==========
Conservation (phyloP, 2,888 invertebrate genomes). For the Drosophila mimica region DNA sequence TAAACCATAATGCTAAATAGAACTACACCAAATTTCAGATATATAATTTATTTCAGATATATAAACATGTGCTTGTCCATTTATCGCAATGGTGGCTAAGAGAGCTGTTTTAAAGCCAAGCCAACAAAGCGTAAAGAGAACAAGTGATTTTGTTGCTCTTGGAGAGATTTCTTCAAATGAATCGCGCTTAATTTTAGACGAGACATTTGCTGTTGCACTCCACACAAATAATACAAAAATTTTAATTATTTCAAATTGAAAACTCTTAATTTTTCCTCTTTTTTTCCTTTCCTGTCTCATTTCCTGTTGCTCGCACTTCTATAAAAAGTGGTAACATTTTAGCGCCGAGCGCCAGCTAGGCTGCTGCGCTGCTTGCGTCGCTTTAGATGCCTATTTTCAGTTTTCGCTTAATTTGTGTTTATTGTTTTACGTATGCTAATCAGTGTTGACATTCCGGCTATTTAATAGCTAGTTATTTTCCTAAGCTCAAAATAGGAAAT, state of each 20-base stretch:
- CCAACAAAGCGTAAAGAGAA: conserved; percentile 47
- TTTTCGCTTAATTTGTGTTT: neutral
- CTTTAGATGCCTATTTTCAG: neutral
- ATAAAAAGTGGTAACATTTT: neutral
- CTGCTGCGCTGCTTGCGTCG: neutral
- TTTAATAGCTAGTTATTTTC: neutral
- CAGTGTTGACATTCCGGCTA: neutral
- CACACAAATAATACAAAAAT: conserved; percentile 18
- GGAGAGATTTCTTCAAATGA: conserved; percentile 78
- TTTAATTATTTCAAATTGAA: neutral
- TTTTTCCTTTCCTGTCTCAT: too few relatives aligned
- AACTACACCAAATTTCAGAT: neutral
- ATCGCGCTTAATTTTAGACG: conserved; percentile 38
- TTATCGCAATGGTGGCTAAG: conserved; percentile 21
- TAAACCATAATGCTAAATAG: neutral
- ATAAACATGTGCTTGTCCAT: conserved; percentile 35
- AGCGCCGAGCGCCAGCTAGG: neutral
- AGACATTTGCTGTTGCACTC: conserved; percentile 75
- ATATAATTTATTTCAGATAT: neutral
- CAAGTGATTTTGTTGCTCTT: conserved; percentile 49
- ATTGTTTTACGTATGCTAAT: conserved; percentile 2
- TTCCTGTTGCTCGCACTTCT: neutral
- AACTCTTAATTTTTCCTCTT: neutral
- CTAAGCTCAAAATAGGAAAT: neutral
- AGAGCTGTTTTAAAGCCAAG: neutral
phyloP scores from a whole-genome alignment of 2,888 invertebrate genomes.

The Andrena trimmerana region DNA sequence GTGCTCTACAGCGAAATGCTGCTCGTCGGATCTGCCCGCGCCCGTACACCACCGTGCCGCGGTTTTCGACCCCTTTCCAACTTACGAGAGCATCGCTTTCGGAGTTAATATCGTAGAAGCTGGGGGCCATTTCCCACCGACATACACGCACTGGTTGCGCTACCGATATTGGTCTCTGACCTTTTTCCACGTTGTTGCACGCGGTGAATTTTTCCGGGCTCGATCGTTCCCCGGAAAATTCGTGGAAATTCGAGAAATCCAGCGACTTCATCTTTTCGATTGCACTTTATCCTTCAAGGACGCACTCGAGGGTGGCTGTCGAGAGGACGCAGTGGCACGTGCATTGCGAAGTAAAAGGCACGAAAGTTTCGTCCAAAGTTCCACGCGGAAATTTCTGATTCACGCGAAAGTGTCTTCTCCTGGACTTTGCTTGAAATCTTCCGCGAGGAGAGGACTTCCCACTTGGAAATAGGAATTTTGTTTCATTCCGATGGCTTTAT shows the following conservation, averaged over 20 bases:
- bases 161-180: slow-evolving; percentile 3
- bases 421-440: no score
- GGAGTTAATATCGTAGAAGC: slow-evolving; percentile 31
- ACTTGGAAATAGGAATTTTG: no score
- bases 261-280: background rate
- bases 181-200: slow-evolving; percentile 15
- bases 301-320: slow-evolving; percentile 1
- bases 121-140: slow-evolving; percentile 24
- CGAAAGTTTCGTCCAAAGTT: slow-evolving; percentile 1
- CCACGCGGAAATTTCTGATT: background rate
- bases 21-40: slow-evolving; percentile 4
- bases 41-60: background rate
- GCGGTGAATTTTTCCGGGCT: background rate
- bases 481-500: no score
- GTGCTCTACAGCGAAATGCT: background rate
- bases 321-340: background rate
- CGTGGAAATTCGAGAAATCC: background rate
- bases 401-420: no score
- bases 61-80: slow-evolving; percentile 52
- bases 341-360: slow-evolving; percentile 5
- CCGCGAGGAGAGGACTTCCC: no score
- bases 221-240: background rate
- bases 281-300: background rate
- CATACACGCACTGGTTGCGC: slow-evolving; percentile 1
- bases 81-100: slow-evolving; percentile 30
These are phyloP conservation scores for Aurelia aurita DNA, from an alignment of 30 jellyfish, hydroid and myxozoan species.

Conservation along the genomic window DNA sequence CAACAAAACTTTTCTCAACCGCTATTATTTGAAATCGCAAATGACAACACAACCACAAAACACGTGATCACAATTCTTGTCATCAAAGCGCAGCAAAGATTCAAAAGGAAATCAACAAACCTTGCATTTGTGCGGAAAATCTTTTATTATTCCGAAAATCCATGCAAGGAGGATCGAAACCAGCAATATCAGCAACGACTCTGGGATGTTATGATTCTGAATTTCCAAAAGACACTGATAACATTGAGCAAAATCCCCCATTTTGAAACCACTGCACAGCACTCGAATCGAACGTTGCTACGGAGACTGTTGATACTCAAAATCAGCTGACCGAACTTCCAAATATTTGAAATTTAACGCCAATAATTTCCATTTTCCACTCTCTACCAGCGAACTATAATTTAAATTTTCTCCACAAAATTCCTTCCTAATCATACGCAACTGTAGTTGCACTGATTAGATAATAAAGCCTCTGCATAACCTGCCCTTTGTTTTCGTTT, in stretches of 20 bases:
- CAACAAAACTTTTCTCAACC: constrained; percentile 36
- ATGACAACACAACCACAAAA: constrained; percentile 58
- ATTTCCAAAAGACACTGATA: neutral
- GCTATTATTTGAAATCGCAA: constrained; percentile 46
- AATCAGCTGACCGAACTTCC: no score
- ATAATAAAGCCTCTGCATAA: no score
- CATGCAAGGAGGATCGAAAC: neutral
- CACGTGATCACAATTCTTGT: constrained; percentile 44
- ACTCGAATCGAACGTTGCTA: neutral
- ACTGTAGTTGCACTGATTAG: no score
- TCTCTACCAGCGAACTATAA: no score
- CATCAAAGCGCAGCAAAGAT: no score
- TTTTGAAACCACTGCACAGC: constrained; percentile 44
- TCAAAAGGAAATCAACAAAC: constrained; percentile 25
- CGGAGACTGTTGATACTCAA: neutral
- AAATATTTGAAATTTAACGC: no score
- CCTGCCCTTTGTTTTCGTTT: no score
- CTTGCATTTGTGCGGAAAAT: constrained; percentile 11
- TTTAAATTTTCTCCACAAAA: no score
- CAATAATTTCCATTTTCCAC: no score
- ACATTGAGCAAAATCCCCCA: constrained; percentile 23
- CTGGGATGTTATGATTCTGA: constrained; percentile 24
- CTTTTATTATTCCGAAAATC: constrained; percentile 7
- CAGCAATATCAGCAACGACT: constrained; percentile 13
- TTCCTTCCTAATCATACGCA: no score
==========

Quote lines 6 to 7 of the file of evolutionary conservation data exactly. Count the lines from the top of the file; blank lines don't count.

- CTGCTGCGCTGCTTGCGTCG: neutral
- TTTAATAGCTAGTTATTTTC: neutral